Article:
- 1 chapter complete
- 5169 words typed
- 738(average) word count per day
- 13:42 spent writing total
- 1:57(average) spent in daily writing
- 59, 694 total word count
- 2 novels in-progress
- 315 pages read
- 10:15 spent reading
- 1:56 (approx. average) spent in daily pleasure reading
This data does not include things I have to read and write for school, the writing time I spend on this blog and other projects, or the reading time spent every morning in meditation & prayer. The only data accounted for is the writing done for my novel, and the reading I choose to read.
So, I’m back on track this week. Last week was all catch up, and the week before that saw life kicking me down a well. I’m happy to “be back up where we belong” (you’re singing it, admit it.)
The numbers aren’t really comparable from last week, due to the catch-up pace I ran at. I”m at an hour deficit though, due to my son’s strep throat, a cold, and actually seeing my family for a few fleeting hours this week. I did notice that some of my writing was slow, measured, even weighted at times these last few days.
I dealt with some heavy subject matter the last two chapters. It took some serious thinking to work through what I needed to, and I’m no philosopher. I found myself thinking on the page more than once, a normal occurrence for me. When that happens I get prose-drunk, and can’t leave a paragraph, sentence, or word alone, till it’s nice and toxic. Those lines should never drive home, but dammit, that’s the most powerful stuff I got. So, I indulge.
‘Afore me knows it, two hours are gone, and I have to study for everything that is not what I want to do—such is college.
McCarthy’s Blood Meridian is spellbinding. Yet, at times, I find myself asking “how come you don’t have to use quotation marks, or normal punctuation,” and “there is a limit to how many times the word ‘and’ can be used in a sentence, and you, sir, have exceeded it!” Alas, Harold Bloom never seems to be wrong, and he lauded Blood Meridian as the modern Moby Dick. I can’t put it in that company, I refuse to put anything in Melville’s company actually—even DFW— but the book is mind-boggling. I could read it for its prose style alone. Now throw in perhaps the most “beautiful” violence ever in a book (trust me), and a madman that does indeed have smacks of Ahab about him, and I’m hooked. If you haven’t read it, and you want to be a literature snob like I, get to it.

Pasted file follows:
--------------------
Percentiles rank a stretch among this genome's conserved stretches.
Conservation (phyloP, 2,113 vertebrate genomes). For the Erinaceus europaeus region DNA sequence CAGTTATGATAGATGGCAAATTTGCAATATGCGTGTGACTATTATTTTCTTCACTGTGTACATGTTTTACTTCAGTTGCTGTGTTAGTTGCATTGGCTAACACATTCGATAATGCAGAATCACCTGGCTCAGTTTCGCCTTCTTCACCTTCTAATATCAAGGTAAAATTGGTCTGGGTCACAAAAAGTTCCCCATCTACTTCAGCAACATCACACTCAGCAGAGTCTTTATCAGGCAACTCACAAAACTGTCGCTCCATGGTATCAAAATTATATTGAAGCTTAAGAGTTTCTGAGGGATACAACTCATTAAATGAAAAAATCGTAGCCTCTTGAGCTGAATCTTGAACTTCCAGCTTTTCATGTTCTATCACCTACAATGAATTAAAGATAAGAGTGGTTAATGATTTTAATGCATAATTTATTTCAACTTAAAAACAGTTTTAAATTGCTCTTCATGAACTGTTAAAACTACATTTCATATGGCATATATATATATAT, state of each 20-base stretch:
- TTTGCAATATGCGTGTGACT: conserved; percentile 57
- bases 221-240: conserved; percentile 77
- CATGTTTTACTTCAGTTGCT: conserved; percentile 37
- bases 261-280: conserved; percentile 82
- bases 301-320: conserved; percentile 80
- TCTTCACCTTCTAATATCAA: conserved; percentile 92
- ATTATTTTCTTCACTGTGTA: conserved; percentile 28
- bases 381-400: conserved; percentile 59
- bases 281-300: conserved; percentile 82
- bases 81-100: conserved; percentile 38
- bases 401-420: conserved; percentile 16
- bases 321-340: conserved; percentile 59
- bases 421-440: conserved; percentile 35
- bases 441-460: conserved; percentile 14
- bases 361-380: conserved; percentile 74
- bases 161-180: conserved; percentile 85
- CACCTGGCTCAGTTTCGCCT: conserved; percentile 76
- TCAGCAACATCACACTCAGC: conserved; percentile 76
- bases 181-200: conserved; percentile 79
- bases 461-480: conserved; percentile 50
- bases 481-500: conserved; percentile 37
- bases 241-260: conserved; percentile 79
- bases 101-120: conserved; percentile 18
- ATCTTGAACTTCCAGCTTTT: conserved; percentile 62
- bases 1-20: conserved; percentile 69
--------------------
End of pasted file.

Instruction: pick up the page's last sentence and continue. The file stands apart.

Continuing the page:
On the other hand, Jonathan Safran Foer’s latest, Here I Am, is painstaking (most of the time) to get through, which is a real drag because Extremely Loud and Incredibly Close was the first great post 9/11 book on the topic. A masterpiece through and through. Everything is Illuminated is wonderful as well. But this one… I dunno. Seems he might be succumbing to the Vonneguts— that is, the crotchetiness of writers as they grow older.
This is a miserable tale, told in almost sitcom-esque episodes. Not horrible, but man, it’s rough going to finish. Foer has an incredible knack for tying pathways far back in history to what’s happening in the present, real or made-up, no matter. This time around though, it doesn’t seem there will be any catharsis, and if there is, the price is too high. Perhaps that’s what he’s going for, but how much misery can one take before saying enough? I’m at my limit, but have very little to go to finish. Who knows, perhaps he’ll pull it off in the end.
I sure hope he does, because he is one of our best. Period.